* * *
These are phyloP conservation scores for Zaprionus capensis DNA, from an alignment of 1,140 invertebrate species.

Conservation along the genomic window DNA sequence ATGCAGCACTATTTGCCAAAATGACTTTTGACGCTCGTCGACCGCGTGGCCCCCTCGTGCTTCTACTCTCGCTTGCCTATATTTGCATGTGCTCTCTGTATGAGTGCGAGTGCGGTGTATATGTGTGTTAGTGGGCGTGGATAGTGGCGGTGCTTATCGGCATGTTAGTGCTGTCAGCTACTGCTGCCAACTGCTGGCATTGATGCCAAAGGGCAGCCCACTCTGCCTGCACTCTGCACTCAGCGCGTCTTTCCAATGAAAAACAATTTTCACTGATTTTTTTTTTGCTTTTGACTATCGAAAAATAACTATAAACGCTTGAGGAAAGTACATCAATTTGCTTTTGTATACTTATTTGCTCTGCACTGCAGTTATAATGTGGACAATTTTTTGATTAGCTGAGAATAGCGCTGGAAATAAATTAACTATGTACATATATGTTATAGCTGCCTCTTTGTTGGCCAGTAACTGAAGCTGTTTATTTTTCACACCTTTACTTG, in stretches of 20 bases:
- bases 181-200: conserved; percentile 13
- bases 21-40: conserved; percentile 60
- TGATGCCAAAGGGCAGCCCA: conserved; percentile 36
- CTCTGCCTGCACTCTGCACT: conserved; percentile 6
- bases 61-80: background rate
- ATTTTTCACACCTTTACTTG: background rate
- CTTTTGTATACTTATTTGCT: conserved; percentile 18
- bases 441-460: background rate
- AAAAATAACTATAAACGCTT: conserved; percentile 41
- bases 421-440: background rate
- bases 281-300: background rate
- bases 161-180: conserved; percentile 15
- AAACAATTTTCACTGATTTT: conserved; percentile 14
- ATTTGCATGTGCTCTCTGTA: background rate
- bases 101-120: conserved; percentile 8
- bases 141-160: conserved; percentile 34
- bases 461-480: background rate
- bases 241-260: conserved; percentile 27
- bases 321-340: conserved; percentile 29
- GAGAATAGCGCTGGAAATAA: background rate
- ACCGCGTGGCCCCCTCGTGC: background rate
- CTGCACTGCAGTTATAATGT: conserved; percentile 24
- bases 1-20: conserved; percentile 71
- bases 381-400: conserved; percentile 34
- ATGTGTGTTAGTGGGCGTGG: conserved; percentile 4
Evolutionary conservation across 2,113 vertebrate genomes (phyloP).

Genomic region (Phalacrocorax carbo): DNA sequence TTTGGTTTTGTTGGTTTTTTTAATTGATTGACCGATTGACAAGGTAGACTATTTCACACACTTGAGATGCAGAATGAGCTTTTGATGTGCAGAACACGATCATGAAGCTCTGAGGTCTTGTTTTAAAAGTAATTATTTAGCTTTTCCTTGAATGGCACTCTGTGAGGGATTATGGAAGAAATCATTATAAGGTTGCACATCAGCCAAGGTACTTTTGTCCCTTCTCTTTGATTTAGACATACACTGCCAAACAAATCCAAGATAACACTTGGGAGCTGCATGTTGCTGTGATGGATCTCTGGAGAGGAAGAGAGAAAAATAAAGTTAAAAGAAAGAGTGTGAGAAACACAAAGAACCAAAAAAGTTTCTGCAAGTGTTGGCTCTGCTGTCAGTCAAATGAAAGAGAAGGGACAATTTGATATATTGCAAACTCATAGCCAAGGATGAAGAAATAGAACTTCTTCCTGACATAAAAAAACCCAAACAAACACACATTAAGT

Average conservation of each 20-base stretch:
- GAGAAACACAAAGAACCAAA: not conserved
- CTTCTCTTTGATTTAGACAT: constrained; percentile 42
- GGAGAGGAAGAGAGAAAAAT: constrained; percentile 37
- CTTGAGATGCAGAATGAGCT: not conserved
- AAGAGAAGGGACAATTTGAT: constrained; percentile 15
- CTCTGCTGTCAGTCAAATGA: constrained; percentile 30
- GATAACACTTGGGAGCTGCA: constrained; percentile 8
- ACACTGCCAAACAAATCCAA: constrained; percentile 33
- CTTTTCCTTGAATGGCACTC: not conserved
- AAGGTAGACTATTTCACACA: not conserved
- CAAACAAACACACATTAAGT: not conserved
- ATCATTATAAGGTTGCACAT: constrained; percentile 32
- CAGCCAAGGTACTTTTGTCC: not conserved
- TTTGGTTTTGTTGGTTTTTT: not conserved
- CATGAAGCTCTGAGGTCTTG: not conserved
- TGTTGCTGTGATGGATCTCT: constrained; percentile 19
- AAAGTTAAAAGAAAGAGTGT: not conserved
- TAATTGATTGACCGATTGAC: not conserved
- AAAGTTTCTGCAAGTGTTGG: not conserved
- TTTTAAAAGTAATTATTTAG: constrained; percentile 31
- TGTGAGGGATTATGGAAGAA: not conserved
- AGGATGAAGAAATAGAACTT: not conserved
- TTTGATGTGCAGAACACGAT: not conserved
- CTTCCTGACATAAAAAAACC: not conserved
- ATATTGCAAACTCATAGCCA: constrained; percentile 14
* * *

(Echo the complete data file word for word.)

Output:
These are phyloP conservation scores for Zaprionus capensis DNA, from an alignment of 1,140 invertebrate species.

Conservation along the genomic window DNA sequence ATGCAGCACTATTTGCCAAAATGACTTTTGACGCTCGTCGACCGCGTGGCCCCCTCGTGCTTCTACTCTCGCTTGCCTATATTTGCATGTGCTCTCTGTATGAGTGCGAGTGCGGTGTATATGTGTGTTAGTGGGCGTGGATAGTGGCGGTGCTTATCGGCATGTTAGTGCTGTCAGCTACTGCTGCCAACTGCTGGCATTGATGCCAAAGGGCAGCCCACTCTGCCTGCACTCTGCACTCAGCGCGTCTTTCCAATGAAAAACAATTTTCACTGATTTTTTTTTTGCTTTTGACTATCGAAAAATAACTATAAACGCTTGAGGAAAGTACATCAATTTGCTTTTGTATACTTATTTGCTCTGCACTGCAGTTATAATGTGGACAATTTTTTGATTAGCTGAGAATAGCGCTGGAAATAAATTAACTATGTACATATATGTTATAGCTGCCTCTTTGTTGGCCAGTAACTGAAGCTGTTTATTTTTCACACCTTTACTTG, in stretches of 20 bases:
- bases 181-200: conserved; percentile 13
- bases 21-40: conserved; percentile 60
- TGATGCCAAAGGGCAGCCCA: conserved; percentile 36
- CTCTGCCTGCACTCTGCACT: conserved; percentile 6
- bases 61-80: background rate
- ATTTTTCACACCTTTACTTG: background rate
- CTTTTGTATACTTATTTGCT: conserved; percentile 18
- bases 441-460: background rate
- AAAAATAACTATAAACGCTT: conserved; percentile 41
- bases 421-440: background rate
- bases 281-300: background rate
- bases 161-180: conserved; percentile 15
- AAACAATTTTCACTGATTTT: conserved; percentile 14
- ATTTGCATGTGCTCTCTGTA: background rate
- bases 101-120: conserved; percentile 8
- bases 141-160: conserved; percentile 34
- bases 461-480: background rate
- bases 241-260: conserved; percentile 27
- bases 321-340: conserved; percentile 29
- GAGAATAGCGCTGGAAATAA: background rate
- ACCGCGTGGCCCCCTCGTGC: background rate
- CTGCACTGCAGTTATAATGT: conserved; percentile 24
- bases 1-20: conserved; percentile 71
- bases 381-400: conserved; percentile 34
- ATGTGTGTTAGTGGGCGTGG: conserved; percentile 4
Evolutionary conservation across 2,113 vertebrate genomes (phyloP).

Genomic region (Phalacrocorax carbo): DNA sequence TTTGGTTTTGTTGGTTTTTTTAATTGATTGACCGATTGACAAGGTAGACTATTTCACACACTTGAGATGCAGAATGAGCTTTTGATGTGCAGAACACGATCATGAAGCTCTGAGGTCTTGTTTTAAAAGTAATTATTTAGCTTTTCCTTGAATGGCACTCTGTGAGGGATTATGGAAGAAATCATTATAAGGTTGCACATCAGCCAAGGTACTTTTGTCCCTTCTCTTTGATTTAGACATACACTGCCAAACAAATCCAAGATAACACTTGGGAGCTGCATGTTGCTGTGATGGATCTCTGGAGAGGAAGAGAGAAAAATAAAGTTAAAAGAAAGAGTGTGAGAAACACAAAGAACCAAAAAAGTTTCTGCAAGTGTTGGCTCTGCTGTCAGTCAAATGAAAGAGAAGGGACAATTTGATATATTGCAAACTCATAGCCAAGGATGAAGAAATAGAACTTCTTCCTGACATAAAAAAACCCAAACAAACACACATTAAGT

Average conservation of each 20-base stretch:
- GAGAAACACAAAGAACCAAA: not conserved
- CTTCTCTTTGATTTAGACAT: constrained; percentile 42
- GGAGAGGAAGAGAGAAAAAT: constrained; percentile 37
- CTTGAGATGCAGAATGAGCT: not conserved
- AAGAGAAGGGACAATTTGAT: constrained; percentile 15
- CTCTGCTGTCAGTCAAATGA: constrained; percentile 30
- GATAACACTTGGGAGCTGCA: constrained; percentile 8
- ACACTGCCAAACAAATCCAA: constrained; percentile 33
- CTTTTCCTTGAATGGCACTC: not conserved
- AAGGTAGACTATTTCACACA: not conserved
- CAAACAAACACACATTAAGT: not conserved
- ATCATTATAAGGTTGCACAT: constrained; percentile 32
- CAGCCAAGGTACTTTTGTCC: not conserved
- TTTGGTTTTGTTGGTTTTTT: not conserved
- CATGAAGCTCTGAGGTCTTG: not conserved
- TGTTGCTGTGATGGATCTCT: constrained; percentile 19
- AAAGTTAAAAGAAAGAGTGT: not conserved
- TAATTGATTGACCGATTGAC: not conserved
- AAAGTTTCTGCAAGTGTTGG: not conserved
- TTTTAAAAGTAATTATTTAG: constrained; percentile 31
- TGTGAGGGATTATGGAAGAA: not conserved
- AGGATGAAGAAATAGAACTT: not conserved
- TTTGATGTGCAGAACACGAT: not conserved
- CTTCCTGACATAAAAAAACC: not conserved
- ATATTGCAAACTCATAGCCA: constrained; percentile 14